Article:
I agree with the sentiment, but if we were to single out one thing, it makes sense for it to be cellphones. Cellphones emit radiation that has to be picked up miles away, so a large portion is going through you. Most of what you mentioned receive radiation from miles away, so you are being hit by only a fraction of the radiation the source emits. Cordless phones only have to transmit a few feet- maybe a few hundred at most, so they can be low-power compared to your cellphone. Two-way radios would be emitting when talking into it, but generally aren't used for extended conversation like with cellphones.

I don't know the relative power of all these devices or sources so I don't know how well the above argument holds, and in the end I am skeptical that heavy cellphone use causes cancer, but cellphones are so common it makes sense to make sure. I would rather we do dozens of studies that simply confirm our expectation of no correlation, than to decide not to do a study that would have proven our expectations wrong.

Comment Re:whether or not there is any risk... (Score 1) 248

It shouldn't be too hard to reduce exposure to cancer-inducing cellphone radiation if any such radiation exists- it helps to know definitively so we can take action as needed. Given we already have measures to reduce the risk of getting cancer from sunlight (limit exposure, use sunscreen), we can safely move on to seeking out other means of getting cancer and dealing with them.

I would be very careful using the "why worry about X at all when Y is a bigger problem" argument. It is useful if you have to choose one thing or the other, but falsely implying you have to make a choice or distorting what the choice is just makes the argument misleading and hurts your credibility. Sure, sunlight is a bigger cancer risk (if cellphones pose any risk), but I don't see what study we should have done with regard to sunlight that would be more insightful than studying cellphone/cancer correlation. Sun-induced cancer is fairly well understood, so it makes sense to move on to what we don't know.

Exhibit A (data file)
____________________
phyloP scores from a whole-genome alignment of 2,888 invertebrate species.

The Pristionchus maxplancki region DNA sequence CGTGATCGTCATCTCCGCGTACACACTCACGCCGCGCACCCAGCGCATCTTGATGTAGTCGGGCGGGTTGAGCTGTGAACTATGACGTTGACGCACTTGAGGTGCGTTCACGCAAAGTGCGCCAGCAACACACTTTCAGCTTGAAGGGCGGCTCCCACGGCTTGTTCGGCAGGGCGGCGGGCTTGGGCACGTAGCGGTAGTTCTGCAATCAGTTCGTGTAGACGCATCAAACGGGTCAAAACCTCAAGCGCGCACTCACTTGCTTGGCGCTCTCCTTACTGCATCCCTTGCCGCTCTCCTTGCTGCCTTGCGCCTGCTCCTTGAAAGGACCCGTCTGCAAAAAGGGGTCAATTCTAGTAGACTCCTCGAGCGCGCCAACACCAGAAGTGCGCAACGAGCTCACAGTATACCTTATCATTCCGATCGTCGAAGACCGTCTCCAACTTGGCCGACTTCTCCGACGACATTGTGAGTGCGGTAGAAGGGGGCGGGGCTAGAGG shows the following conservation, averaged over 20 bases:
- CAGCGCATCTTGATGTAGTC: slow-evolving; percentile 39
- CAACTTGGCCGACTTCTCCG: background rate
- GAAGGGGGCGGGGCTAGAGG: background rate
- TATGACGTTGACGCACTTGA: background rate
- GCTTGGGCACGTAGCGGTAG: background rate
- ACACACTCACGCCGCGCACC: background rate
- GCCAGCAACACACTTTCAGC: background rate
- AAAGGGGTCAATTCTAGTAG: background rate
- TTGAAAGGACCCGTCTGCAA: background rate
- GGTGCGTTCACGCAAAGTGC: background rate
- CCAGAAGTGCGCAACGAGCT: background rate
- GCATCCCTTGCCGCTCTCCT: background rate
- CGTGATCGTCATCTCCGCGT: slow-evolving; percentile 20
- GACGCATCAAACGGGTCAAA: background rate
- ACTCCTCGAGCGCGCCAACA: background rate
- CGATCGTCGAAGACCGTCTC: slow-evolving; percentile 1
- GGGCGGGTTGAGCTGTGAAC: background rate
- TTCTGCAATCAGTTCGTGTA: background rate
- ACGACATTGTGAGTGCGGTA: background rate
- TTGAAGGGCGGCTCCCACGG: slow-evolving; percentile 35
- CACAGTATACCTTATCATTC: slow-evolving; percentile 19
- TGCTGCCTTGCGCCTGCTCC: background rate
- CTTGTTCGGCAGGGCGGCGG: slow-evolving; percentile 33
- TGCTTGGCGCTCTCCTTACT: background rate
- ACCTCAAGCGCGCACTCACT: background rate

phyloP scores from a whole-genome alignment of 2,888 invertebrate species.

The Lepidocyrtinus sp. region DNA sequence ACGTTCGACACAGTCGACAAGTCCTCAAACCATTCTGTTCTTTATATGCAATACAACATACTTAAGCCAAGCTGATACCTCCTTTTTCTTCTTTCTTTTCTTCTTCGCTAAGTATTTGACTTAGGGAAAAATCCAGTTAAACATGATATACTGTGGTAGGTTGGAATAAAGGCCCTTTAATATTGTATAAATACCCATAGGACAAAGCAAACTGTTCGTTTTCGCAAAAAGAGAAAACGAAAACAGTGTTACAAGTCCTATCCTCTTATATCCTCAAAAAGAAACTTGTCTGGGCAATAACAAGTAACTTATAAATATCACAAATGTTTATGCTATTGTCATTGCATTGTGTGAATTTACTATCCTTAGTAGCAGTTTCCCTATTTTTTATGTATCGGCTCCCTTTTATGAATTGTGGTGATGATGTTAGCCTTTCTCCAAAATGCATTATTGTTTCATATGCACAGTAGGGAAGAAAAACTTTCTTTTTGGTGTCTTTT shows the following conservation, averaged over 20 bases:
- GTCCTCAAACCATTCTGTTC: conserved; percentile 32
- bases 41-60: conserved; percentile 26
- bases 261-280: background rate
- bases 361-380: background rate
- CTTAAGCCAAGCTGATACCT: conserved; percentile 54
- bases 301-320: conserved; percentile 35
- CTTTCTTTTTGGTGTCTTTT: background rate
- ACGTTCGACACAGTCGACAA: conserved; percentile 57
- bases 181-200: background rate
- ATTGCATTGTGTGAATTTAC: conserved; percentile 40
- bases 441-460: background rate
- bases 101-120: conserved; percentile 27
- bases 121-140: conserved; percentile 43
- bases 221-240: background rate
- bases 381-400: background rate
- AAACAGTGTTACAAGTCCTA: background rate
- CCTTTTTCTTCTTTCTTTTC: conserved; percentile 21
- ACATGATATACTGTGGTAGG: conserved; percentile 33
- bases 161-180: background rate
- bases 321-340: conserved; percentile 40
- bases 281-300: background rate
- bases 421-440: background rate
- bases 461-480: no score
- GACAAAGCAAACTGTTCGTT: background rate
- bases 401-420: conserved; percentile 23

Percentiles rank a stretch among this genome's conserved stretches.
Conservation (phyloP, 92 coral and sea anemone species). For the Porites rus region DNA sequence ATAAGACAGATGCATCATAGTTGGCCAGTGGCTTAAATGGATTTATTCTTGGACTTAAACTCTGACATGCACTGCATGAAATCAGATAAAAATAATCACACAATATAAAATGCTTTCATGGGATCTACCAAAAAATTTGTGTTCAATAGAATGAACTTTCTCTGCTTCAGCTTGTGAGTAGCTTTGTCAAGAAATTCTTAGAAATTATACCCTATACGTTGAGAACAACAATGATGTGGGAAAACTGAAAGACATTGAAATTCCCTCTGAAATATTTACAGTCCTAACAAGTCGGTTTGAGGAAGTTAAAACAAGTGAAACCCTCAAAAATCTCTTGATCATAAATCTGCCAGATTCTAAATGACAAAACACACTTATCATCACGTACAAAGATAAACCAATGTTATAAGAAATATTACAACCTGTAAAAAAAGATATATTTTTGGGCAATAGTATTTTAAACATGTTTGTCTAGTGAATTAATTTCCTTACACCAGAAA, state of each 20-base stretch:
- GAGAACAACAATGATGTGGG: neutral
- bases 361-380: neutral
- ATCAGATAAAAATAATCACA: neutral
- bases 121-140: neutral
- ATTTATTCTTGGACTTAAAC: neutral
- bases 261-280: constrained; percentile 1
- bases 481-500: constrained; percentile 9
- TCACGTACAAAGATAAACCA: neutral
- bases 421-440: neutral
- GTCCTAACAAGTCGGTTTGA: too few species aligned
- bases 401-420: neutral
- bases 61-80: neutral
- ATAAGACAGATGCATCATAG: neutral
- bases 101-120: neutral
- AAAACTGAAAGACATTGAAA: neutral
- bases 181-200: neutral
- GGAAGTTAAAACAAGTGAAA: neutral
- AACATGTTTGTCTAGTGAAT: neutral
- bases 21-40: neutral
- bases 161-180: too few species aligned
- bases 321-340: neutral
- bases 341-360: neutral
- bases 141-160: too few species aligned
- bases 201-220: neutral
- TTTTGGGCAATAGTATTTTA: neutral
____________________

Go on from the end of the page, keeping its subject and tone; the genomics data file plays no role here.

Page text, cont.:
Comment Re:Incentives to innovate (Score 2, Insightful) 155

The patent system is designed to promote innovation - it wasn't designed to protect any individual or corporation regardless of size.

That's a bit disingenuous. At the time the patent system was created, there was no notion of a corporation as we know it today with most of the same rights as an individual. As far as I've been able to determine, corporations didn't typically own patents until around a century after U.S. patent law came into being, though it's hard to say that with any degree of certainty.

More to the point, when the patent system was created, we didn't have works for hire. We didn't have work contracts that require employees to assign all patents to their employer. And so on. Those assignment agreements completely change the nature of patents from benefitting the inventor to benefitting someone else in exchange for continued employment for a while. Thus, the patent system is not at all operating as originally designed, dramatically diminishing the incentive to innovate. After all, if you have a job anyway, where is the added incentive to come up with these great ideas? A chance to maybe get a raise, maybe get a bonus, maybe get squat? It's hardly a good deal for the inventor, though it's a great deal for the leechers.

The real question is whether corporate-owned patents have produced more innovation. I would contend that the reverse is true. If corporations had to go back to explicitly negotiating a license for each patent from its inventors, individuals would have greater incentive to come up with innovative ideas because they would reap the benefits directly instead of indirectly through their salaries (which rarely reflect a reasonable price for the contribution of those patents).

Comment More like ad-hoc story telling (Score 3, Insightful) 170